Forest fires in October are a reality for places like California. After the typically hot summer months, much of the trees, bushes, and grasses can become like tinder. (Tinder is dry wood or paper used to start a fire.) Autumn brings dry, high winds that can easily spread and grow the smallest fires into full-blown blazes.
But this October is different. The year's California wildfires are burning with an intensity and size that is shocking locals. Residents are reporting being surprised by lightning-fast fires that leave them little more than ten minutes to flee their homes.
Firefighters have been overwhelmed by 17 large wildfires across the state. Put together, the fires cover about 465 sq. km (115,000 acres), which is larger than the entire city of San Jose. Thousands of people have been evacuated. Basic services like water, electricity, and cellphone service have been lost in many areas. The fires are found everywhere from the very top of the state all the way down to south of Los Angeles.
Napa and Sonoma counties devastated
The worst hit area is Northern California, especially Napa and Sonoma Counties. Santa Rosa, the largest city in Sonoma County, is reporting entire neighbourhoods completely destroyed. All that is left are the chimneys and scattered remains of the homes. Even cars and barbecues have been melted by the intense heat. The scenes are very similar to what happened last summer in Fort McMurray, Alberta.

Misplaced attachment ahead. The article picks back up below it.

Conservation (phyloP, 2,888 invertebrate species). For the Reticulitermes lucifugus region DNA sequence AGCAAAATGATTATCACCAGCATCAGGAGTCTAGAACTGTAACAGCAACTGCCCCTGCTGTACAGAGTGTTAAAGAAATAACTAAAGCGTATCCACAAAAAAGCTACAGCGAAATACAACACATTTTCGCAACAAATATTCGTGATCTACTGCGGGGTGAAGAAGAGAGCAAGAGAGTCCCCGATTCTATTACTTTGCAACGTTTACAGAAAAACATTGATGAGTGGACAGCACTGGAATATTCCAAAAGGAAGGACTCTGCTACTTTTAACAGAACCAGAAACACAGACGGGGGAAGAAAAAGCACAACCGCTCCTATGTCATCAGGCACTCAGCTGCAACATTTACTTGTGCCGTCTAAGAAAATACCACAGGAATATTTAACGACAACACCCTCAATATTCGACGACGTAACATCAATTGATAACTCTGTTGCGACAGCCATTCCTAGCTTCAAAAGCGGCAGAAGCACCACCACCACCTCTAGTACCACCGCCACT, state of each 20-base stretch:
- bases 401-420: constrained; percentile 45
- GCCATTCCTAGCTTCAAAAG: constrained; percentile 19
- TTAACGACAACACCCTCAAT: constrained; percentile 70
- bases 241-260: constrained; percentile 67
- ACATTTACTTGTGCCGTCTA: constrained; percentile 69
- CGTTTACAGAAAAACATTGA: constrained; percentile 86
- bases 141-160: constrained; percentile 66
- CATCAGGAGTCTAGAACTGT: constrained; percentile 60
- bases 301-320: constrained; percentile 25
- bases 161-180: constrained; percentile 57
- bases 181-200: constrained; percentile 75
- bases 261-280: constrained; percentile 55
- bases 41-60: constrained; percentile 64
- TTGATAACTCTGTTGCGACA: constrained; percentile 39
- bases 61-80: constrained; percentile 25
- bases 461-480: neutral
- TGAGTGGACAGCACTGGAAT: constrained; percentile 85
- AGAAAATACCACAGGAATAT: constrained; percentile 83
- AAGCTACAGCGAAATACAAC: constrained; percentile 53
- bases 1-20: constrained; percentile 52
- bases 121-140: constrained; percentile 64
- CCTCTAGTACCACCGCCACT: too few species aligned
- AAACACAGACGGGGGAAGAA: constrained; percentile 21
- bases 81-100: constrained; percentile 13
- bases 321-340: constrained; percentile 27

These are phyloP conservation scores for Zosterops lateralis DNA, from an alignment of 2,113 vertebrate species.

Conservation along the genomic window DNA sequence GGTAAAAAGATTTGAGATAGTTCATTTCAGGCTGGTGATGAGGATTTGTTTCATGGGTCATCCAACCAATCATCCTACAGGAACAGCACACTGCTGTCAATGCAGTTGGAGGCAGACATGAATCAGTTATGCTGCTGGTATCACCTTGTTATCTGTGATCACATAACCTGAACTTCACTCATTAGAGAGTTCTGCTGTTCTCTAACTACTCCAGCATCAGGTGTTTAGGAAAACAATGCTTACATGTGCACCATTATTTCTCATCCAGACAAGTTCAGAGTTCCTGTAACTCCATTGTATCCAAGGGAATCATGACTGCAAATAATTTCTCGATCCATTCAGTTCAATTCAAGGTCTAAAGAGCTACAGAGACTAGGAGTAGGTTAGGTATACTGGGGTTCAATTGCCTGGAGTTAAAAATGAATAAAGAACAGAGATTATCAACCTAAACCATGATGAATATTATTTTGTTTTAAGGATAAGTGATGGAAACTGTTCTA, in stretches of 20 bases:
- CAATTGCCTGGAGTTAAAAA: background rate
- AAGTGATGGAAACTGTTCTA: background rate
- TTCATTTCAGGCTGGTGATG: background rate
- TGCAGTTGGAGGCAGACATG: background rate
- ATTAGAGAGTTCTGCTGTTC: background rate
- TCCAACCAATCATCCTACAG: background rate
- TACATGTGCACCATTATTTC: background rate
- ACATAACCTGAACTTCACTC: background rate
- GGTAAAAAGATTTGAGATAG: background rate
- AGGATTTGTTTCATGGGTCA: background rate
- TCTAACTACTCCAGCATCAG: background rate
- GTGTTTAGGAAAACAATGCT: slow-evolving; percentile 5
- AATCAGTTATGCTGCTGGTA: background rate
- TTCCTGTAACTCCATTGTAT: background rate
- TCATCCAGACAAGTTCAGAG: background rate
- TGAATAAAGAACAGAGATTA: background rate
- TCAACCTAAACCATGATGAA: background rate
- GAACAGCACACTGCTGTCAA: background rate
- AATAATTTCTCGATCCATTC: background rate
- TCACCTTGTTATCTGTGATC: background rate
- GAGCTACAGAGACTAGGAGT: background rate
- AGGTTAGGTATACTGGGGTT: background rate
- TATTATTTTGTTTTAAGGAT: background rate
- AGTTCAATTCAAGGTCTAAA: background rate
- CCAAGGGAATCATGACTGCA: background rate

Protecting the population
If there is any silver lining so far, it is that very few people have died (though around 200 people are reported missing). Firefighters and law enforcement are working to protect some of the country's largest and most famous cities, including San Francisco and Los Angeles, from the flames. Wildfires are currently both just north of San Francisco and in the Anaheim Hills, near Orange County (this is a part of the L.A. metropolitan area and home of Disneyland).
Firefighters are using everything from helicopters and 747 firefighter aircrafts to drop water on the flames. Elsewhere, bulldozers and shovels are used to build barriers to the fires.
Much like in British Columbia this summer, the only real cures for this year's California wildfires may be patience, persistence, and kindness.